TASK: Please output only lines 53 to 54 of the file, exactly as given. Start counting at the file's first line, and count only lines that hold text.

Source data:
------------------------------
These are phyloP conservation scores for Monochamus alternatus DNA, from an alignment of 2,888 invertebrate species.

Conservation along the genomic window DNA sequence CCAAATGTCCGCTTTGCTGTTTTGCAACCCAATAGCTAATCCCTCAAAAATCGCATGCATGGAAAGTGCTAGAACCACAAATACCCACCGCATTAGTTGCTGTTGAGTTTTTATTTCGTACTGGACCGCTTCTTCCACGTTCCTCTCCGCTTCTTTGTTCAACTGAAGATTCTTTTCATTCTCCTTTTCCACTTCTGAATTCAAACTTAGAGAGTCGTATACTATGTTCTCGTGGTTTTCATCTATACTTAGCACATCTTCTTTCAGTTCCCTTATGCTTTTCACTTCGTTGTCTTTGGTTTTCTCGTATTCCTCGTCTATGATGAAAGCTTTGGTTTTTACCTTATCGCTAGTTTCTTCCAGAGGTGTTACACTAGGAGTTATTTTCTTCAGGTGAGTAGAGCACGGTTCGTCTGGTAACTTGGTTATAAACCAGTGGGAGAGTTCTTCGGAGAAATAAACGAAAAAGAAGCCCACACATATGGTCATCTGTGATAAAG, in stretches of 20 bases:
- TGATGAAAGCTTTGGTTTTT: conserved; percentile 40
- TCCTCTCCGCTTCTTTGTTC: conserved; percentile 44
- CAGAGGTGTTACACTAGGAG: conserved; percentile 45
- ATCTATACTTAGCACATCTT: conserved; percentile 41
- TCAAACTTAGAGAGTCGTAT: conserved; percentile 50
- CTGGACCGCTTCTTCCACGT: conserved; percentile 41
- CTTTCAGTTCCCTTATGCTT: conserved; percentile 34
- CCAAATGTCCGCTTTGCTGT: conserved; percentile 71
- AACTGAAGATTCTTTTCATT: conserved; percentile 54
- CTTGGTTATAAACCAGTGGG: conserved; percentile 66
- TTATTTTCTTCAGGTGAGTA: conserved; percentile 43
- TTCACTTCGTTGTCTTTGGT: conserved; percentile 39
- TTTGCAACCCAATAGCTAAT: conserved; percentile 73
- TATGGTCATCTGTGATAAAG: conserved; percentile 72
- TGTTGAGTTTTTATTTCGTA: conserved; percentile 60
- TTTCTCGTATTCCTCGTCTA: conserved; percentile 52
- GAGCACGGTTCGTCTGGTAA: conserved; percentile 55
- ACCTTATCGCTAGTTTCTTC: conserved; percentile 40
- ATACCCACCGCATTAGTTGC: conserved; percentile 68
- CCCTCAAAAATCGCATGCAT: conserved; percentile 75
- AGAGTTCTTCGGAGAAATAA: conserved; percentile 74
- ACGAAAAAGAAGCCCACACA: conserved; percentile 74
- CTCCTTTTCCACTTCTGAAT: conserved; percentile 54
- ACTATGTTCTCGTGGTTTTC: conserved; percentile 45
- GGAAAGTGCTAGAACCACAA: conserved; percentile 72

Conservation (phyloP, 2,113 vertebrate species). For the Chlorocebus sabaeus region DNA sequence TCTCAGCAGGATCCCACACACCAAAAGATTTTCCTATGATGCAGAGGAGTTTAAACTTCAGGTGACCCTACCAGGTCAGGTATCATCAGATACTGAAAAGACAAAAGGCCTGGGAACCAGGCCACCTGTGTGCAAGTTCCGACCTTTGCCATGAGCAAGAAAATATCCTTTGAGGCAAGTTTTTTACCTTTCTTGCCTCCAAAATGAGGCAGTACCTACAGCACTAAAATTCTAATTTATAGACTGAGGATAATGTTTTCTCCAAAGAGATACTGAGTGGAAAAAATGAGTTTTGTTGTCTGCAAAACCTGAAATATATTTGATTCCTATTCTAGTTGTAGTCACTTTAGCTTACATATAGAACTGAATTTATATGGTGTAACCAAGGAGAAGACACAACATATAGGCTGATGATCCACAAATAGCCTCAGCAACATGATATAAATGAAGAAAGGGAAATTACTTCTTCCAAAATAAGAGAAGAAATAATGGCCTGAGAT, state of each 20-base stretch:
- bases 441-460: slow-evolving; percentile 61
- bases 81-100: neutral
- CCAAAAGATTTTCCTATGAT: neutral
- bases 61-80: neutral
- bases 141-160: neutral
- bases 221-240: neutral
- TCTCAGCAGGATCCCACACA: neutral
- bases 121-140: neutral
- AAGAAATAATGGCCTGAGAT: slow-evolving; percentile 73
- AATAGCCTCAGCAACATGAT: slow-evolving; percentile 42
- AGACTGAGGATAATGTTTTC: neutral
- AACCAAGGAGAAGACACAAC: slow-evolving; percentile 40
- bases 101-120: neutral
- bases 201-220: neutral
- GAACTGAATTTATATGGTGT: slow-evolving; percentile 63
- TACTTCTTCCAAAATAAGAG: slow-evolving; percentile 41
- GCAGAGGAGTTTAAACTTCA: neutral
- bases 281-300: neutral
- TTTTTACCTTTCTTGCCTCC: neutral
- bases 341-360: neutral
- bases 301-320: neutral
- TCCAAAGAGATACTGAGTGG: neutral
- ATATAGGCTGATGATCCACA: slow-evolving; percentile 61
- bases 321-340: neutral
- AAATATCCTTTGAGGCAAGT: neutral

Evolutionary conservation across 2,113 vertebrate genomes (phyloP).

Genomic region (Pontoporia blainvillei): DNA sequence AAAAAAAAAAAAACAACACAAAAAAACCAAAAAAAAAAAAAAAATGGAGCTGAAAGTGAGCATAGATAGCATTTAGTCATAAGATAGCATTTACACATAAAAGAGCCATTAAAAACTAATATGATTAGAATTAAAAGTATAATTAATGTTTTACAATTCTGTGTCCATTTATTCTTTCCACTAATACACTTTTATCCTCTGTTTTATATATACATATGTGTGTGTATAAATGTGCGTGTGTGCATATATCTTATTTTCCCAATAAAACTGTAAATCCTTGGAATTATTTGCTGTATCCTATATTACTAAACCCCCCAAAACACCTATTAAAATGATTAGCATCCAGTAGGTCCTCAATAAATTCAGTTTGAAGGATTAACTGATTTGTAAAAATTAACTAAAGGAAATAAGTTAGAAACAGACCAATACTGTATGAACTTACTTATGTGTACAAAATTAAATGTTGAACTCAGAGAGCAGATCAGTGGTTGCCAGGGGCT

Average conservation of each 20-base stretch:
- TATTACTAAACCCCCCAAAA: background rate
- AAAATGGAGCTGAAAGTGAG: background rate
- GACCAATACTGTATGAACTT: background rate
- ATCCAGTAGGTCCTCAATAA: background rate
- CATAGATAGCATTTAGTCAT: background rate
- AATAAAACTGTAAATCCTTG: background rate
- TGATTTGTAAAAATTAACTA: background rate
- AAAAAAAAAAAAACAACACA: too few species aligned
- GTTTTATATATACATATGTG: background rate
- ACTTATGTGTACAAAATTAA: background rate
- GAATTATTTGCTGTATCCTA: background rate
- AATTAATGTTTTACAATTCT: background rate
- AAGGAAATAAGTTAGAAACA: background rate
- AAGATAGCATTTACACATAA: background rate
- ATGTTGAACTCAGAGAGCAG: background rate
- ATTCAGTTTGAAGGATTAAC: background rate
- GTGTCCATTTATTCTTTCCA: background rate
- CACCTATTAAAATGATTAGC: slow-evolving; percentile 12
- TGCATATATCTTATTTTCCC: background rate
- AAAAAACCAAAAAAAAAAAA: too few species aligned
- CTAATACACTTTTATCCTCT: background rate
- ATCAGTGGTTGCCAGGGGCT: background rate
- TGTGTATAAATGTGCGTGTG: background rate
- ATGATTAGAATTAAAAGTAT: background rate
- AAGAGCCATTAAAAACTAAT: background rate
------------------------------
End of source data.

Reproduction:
- AAATATCCTTTGAGGCAAGT: neutral

Evolutionary conservation across 2,113 vertebrate genomes (phyloP).